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President Greene announces the first cross-disciplinary institute for AI at a Liberal Arts College

On Jan. 28, 2021, members of the Colby community, including faculty, students, alumni, and parents logged onto Zoom for a highly-anticipated announcement that President David A. Greene had promised to deliver earlier in the week. Those present soon learned of the College’s plan to establish the Davis Institute of Artificial Intelligence (AI).

The Institute was made possible by a $30 million gift from Andrew Davis `85, LL.D. `15. The Davis family has formerly given gifts to the College, including $25 million to establish DavisConnects and another $10 million for the Davis Science Center.

Emily Riley `23 described her mixed reaction to the announcement: “I was excited for what it would do for Colby and its students, but I’ve always been a little bit wary of AI. While AI undoubtedly has the power to do amazing things and advance society, it also presents a lot of philosophical and ethical issues.”

Riley said that she is comforted by the idea of AI being developed in a liberal arts school so that it can be approached from an interdisciplinary perspective.

The center is one of the first of its kind and will change the definition of what a liberal arts institution can do. The AI program at the College reinforces Greene’s ambition to make machine learning available to all Colby students regardless of major.

In the video announcement, Greene emphasized the prevalence of artificial intelligence in all fields and the need to provide students with the right tools to compete in the job market.

The specifics of how the institute will work are still in development. The College expects a lot of input to come from faculty yet to be hired for the institute. The College is looking to hire six experts in the AI field immediately, including a director.

Staying true to its core liberal arts values, there will be five main areas of studies for AI implementation, including economics and finance, computational social sciences, computational biology, the environment & the ocean, and ethics & society.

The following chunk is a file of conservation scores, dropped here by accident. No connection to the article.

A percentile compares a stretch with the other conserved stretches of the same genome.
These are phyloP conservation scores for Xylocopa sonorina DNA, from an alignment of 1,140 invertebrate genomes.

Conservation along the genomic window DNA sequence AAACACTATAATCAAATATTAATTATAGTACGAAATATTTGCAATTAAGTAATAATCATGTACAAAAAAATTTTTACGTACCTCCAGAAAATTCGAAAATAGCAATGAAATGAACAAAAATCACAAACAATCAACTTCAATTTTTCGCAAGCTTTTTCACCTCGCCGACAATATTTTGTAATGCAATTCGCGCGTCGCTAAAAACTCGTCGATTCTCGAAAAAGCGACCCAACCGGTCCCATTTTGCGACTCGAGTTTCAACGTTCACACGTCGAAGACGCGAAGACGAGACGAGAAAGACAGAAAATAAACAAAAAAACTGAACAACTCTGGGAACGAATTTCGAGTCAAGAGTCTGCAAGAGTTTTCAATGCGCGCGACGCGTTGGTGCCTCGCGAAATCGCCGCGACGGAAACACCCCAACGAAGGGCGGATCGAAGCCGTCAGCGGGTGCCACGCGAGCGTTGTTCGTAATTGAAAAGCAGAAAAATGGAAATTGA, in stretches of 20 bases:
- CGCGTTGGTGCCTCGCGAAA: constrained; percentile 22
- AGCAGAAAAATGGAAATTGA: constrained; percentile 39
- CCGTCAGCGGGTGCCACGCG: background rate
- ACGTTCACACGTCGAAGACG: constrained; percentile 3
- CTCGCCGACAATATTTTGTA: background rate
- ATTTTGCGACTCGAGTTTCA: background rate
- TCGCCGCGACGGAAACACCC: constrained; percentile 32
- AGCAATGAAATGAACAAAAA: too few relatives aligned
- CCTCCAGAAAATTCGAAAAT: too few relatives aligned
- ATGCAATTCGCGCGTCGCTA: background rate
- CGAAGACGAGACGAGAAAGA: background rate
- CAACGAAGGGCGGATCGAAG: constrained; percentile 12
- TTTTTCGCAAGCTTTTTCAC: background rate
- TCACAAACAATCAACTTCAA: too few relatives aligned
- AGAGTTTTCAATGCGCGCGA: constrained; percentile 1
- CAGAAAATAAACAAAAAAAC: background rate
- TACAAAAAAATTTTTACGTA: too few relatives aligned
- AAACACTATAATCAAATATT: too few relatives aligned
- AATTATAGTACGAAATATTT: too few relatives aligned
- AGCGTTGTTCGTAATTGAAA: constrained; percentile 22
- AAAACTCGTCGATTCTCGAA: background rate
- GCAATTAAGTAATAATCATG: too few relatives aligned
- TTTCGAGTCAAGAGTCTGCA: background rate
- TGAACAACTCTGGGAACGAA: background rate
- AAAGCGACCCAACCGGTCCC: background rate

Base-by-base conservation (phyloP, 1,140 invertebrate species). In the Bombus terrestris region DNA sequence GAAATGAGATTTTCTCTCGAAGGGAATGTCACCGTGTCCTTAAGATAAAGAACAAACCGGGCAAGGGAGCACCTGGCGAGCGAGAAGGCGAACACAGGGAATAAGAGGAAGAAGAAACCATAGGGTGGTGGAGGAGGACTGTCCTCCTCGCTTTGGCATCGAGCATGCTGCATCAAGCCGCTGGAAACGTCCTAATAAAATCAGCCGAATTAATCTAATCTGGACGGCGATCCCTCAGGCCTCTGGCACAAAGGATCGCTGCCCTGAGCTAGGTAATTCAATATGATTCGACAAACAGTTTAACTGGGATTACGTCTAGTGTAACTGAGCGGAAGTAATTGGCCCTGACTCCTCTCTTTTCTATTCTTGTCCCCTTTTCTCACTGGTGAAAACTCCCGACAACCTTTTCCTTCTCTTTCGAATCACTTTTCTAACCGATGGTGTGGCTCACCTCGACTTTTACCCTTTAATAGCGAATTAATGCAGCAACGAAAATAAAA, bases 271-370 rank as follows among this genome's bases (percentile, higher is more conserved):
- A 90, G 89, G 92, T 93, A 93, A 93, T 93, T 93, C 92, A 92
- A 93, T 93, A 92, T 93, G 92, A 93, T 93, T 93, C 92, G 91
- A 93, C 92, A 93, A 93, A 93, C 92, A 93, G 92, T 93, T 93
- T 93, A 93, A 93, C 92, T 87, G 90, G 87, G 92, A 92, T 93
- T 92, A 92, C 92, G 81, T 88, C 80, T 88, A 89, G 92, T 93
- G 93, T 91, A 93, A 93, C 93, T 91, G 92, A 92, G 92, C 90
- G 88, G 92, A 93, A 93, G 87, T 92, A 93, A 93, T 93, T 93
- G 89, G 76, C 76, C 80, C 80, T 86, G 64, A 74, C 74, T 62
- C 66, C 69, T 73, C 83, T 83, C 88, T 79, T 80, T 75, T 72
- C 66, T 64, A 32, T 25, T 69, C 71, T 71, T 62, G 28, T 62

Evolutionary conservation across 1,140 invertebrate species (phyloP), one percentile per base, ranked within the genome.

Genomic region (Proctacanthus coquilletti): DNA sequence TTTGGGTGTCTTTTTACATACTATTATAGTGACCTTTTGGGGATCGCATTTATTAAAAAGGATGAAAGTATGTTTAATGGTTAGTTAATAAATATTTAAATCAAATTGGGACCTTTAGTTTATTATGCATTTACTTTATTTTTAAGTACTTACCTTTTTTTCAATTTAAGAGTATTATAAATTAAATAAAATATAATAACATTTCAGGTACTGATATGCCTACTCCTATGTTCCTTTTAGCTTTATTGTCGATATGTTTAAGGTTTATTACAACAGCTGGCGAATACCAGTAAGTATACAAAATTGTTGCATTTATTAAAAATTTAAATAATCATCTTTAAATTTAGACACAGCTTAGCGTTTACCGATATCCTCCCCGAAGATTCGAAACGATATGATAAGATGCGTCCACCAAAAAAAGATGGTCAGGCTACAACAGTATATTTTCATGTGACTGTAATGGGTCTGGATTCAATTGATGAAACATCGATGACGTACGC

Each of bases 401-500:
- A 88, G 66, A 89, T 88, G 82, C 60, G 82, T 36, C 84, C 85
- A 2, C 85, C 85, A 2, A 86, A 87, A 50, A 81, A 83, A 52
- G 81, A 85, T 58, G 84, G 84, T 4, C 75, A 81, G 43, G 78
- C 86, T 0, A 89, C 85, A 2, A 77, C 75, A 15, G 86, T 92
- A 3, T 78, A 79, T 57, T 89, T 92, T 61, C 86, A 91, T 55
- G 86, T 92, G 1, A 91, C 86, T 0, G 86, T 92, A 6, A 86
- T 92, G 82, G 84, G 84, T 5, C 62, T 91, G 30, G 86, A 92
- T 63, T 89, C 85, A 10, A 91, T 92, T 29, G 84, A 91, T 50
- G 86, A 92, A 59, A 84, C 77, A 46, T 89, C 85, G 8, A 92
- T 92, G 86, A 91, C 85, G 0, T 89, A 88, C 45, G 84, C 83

In an interview with The Colby Echo, Assistant Professor of Statistics Jerzy Wieczorek said that although he does not yet know what impact the AI program will have on the statistics department, he is looking forward to the prospect of the program.

 “I’m excited for the opportunity to help Colby students think about the foundation of statistical concepts, algorithms, and building things based off data which are all intrinsically tied to AI,” Wieczorek said.

Provost and Dean of Faculty Magaret McFadden explained how students will interact with the institute. Courses will first be offered in disciplines that already exist at the College. This structure is expected to change as the institute develops further.

“Most students will be exposed to AI organically in their areas of study and majors,” McFadden added. “The idea is for institute faculty to work with other faculty across all disciplines who are interested in course development support for adding AI-related materials into their curricula.”

McFadden explained that the goal is to make AI accessible to everyone regardless of prior experience. Students should not expect the institute to be exclusively coding and computer science.

“It’s important to understand that the institute is not just about gaining technology skills,” she said. “We want it to reach and include students with expertise from across the curriculum – humanities, social science, interdisciplinary studies – so they can bring crucial knowledge and perspectives to the study and practice of AI.”

She echoed Riley’s sentiment that this interdisciplinary approach will make the AI program more ethical, pointing out known issues with the technology.

“We all know about algorithms that seem to produce racist and sexist outcomes, or the privacy and civil rights implications of things like facial recognition,” McFadden said.

The initial plan is to establish a summer institute through the Davis Center of Artificial Intelligence, where AI students and faculty from all across the country can come and conduct their own teaching and learning through Colby.

Riley, a psychology and history double major, sees AI potentially influencing her studies here at the College.

“History is always important when looking at the future. If we don’t learn from the past, we risk making the same mistakes. Psychology could have possible connections as we compare the human mind to AI. Philosophy has obvious connections. What are the ethics of creating artificial intelligence? Where is the line between AI and the human mind? These are just some of the questions that [arise],” she said.

Riley hopes that AI can strengthen her liberal arts education.

On a final note, McFadden noted that “like any new skill, it may take some effort to understand and apply it, but I’m confident our faculty will work hard so that every student succeeds. We have a smart and talented student body, and they will master the tools they need and want so they can be part of a future that avoids the bad outcomes of AI – the liberal arts version of AI, not the giant corporation/defense department version.”

~Fiona Huo `23

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